Mark Zuckerberg responds to the allegations by Facebook whistleblower
Facebook CEO Mark Zuckerberg backfired at the allegations by a whistleblower that the company threatens the health of America’s children and the nation’s democracy.
Zuckerberg posted a statement on Facebook Tuesday responding to the allegations by Frances Haugen saying that her claims are false and “don’t make any sense.”
Zuckerberg did not simply refute that these issues existed, he made a point to highlight how Facebook was helping in every area.
"At the heart of these accusations is this idea that we prioritize profit over safety and well-being. That's just not true.” The long post reads. “For example, one move that has been called into question is when we introduced the Meaningful Social Interactions change to News Feed. This change showed fewer viral videos and more content from friends and family - which we did knowing it would mean people spent less time on Facebook, but that research suggested it was the right thing for people's well-being. Is that something a company focused on profits over people would do?"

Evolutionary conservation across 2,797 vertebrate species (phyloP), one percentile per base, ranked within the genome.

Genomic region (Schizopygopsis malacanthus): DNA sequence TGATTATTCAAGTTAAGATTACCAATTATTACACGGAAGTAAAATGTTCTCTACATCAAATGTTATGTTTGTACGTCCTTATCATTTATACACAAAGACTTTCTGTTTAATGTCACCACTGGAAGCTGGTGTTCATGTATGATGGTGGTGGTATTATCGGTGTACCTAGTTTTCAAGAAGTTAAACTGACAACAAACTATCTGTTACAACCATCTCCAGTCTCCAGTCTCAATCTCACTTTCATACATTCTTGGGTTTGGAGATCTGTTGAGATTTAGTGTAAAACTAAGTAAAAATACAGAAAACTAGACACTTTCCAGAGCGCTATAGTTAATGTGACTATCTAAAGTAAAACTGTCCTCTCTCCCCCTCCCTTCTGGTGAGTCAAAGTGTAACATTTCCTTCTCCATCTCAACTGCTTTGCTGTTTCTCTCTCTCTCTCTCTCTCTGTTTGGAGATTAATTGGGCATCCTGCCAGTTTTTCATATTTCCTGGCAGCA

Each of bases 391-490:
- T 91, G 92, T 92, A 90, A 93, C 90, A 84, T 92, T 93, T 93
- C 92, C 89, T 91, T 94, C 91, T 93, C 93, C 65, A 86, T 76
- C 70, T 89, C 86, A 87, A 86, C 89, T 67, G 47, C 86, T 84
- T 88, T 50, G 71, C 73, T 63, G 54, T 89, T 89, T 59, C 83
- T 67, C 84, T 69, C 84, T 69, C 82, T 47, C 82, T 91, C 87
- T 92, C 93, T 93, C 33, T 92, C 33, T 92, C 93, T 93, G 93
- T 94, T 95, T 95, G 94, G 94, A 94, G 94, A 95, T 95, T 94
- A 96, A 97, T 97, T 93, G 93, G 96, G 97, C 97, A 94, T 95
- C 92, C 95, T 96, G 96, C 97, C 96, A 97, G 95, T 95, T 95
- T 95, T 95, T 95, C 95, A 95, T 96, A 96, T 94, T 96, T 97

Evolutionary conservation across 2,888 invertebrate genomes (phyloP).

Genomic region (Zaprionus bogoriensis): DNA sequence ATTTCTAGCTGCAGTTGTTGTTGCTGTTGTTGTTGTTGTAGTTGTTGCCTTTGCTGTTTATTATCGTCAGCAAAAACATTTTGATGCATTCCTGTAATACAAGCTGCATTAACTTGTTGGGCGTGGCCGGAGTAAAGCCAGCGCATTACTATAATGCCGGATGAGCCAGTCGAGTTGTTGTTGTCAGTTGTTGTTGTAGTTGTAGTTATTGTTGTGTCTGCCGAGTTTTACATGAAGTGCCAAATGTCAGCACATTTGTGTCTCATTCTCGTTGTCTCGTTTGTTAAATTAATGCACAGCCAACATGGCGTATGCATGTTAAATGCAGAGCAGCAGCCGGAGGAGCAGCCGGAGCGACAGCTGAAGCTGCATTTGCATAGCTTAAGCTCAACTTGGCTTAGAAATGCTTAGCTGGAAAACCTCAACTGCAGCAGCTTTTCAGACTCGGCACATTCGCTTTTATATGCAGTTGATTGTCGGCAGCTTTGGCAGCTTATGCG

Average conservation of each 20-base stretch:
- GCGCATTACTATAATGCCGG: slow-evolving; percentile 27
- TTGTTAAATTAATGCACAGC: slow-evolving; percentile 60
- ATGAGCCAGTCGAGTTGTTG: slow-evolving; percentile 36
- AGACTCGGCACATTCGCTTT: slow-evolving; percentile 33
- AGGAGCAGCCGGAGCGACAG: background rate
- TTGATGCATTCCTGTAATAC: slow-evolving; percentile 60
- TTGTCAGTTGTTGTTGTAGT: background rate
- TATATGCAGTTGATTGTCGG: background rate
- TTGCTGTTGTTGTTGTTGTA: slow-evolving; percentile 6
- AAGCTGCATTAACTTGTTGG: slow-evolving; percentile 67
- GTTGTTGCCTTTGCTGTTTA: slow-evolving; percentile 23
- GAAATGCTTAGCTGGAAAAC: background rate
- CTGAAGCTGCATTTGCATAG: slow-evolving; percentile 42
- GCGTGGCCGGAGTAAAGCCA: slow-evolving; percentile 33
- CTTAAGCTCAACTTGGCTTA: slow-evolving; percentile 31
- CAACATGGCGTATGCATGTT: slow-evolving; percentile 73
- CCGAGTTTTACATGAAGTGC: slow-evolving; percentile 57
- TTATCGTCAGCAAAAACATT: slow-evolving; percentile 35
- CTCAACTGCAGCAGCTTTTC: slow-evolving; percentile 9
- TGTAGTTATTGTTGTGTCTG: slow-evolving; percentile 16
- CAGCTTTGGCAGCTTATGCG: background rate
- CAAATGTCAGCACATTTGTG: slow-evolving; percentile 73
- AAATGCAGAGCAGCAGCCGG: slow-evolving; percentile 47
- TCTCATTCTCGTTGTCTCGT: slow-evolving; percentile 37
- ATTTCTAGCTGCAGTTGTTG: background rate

Zuckerberg responds to a global outage and national scandal by claiming @Facebook is the real victim here, and modestly proposing Congress consider:— Edward Snowden (@Snowden) October 6, 2021
A) legally restricting teen use of internet services
B) identify verification mandates
C) limiting teen privacy
On-brand, really. pic.twitter.com/0hMRf5HpKf
"Similar to balancing other social issues, I don't believe private companies should make all of the decisions on their own. That's why we have advocated for updated internet regulations for several years now," he wrote.
Since 2004, Facebook has never cared about the law or "social equities." Don't fall for it.— Edward Snowden (@Snowden) October 6, 2021
Zuckerberg suggests Congressional action now only because he is confident the result will serve him—modestly burdening the affluent Facebook, but totally crushing its upstart competitors. https://t.co/ZzmGPKoRuP
"I have testified in Congress multiple times and asked them to update these regulations. I've written op-eds outlining the areas of regulation we think are most important related to elections, harmful content, privacy, and competition."